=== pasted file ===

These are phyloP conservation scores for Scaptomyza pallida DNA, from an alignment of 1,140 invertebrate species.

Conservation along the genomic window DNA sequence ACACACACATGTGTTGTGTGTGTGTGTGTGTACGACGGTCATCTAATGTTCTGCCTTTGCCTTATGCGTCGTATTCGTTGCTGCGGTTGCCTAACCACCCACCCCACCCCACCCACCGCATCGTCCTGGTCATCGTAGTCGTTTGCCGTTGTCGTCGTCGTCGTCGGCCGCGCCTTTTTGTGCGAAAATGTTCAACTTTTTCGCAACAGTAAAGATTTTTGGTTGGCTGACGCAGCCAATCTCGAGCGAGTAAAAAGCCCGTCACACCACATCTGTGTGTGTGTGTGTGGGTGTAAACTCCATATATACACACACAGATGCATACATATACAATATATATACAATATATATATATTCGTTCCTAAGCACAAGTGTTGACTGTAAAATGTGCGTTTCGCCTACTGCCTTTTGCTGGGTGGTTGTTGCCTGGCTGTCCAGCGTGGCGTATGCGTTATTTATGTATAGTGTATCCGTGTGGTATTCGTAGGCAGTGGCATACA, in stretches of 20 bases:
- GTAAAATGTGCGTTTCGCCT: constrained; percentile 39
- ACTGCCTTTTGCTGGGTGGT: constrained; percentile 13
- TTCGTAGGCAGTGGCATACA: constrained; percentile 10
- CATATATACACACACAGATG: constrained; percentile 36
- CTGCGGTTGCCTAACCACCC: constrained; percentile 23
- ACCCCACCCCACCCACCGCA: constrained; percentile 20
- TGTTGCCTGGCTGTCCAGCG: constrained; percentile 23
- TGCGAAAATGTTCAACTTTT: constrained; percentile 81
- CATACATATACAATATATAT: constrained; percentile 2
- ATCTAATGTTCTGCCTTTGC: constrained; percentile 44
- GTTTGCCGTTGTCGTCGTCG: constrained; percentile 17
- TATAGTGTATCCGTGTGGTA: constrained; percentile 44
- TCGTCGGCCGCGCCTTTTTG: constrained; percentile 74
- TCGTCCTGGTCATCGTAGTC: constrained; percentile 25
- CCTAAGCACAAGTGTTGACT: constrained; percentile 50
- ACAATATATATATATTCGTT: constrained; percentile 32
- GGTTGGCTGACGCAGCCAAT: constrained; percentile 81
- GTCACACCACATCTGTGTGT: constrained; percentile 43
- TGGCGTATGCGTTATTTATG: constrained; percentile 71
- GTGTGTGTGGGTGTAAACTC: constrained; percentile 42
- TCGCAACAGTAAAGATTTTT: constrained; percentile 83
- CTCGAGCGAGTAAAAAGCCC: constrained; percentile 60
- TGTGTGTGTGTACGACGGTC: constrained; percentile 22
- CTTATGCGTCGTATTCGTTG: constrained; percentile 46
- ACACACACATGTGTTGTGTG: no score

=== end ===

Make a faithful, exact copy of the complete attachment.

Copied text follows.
These are phyloP conservation scores for Scaptomyza pallida DNA, from an alignment of 1,140 invertebrate species.

Conservation along the genomic window DNA sequence ACACACACATGTGTTGTGTGTGTGTGTGTGTACGACGGTCATCTAATGTTCTGCCTTTGCCTTATGCGTCGTATTCGTTGCTGCGGTTGCCTAACCACCCACCCCACCCCACCCACCGCATCGTCCTGGTCATCGTAGTCGTTTGCCGTTGTCGTCGTCGTCGTCGGCCGCGCCTTTTTGTGCGAAAATGTTCAACTTTTTCGCAACAGTAAAGATTTTTGGTTGGCTGACGCAGCCAATCTCGAGCGAGTAAAAAGCCCGTCACACCACATCTGTGTGTGTGTGTGTGGGTGTAAACTCCATATATACACACACAGATGCATACATATACAATATATATACAATATATATATATTCGTTCCTAAGCACAAGTGTTGACTGTAAAATGTGCGTTTCGCCTACTGCCTTTTGCTGGGTGGTTGTTGCCTGGCTGTCCAGCGTGGCGTATGCGTTATTTATGTATAGTGTATCCGTGTGGTATTCGTAGGCAGTGGCATACA, in stretches of 20 bases:
- GTAAAATGTGCGTTTCGCCT: constrained; percentile 39
- ACTGCCTTTTGCTGGGTGGT: constrained; percentile 13
- TTCGTAGGCAGTGGCATACA: constrained; percentile 10
- CATATATACACACACAGATG: constrained; percentile 36
- CTGCGGTTGCCTAACCACCC: constrained; percentile 23
- ACCCCACCCCACCCACCGCA: constrained; percentile 20
- TGTTGCCTGGCTGTCCAGCG: constrained; percentile 23
- TGCGAAAATGTTCAACTTTT: constrained; percentile 81
- CATACATATACAATATATAT: constrained; percentile 2
- ATCTAATGTTCTGCCTTTGC: constrained; percentile 44
- GTTTGCCGTTGTCGTCGTCG: constrained; percentile 17
- TATAGTGTATCCGTGTGGTA: constrained; percentile 44
- TCGTCGGCCGCGCCTTTTTG: constrained; percentile 74
- TCGTCCTGGTCATCGTAGTC: constrained; percentile 25
- CCTAAGCACAAGTGTTGACT: constrained; percentile 50
- ACAATATATATATATTCGTT: constrained; percentile 32
- GGTTGGCTGACGCAGCCAAT: constrained; percentile 81
- GTCACACCACATCTGTGTGT: constrained; percentile 43
- TGGCGTATGCGTTATTTATG: constrained; percentile 71
- GTGTGTGTGGGTGTAAACTC: constrained; percentile 42
- TCGCAACAGTAAAGATTTTT: constrained; percentile 83
- CTCGAGCGAGTAAAAAGCCC: constrained; percentile 60
- TGTGTGTGTGTACGACGGTC: constrained; percentile 22
- CTTATGCGTCGTATTCGTTG: constrained; percentile 46
- ACACACACATGTGTTGTGTG: no score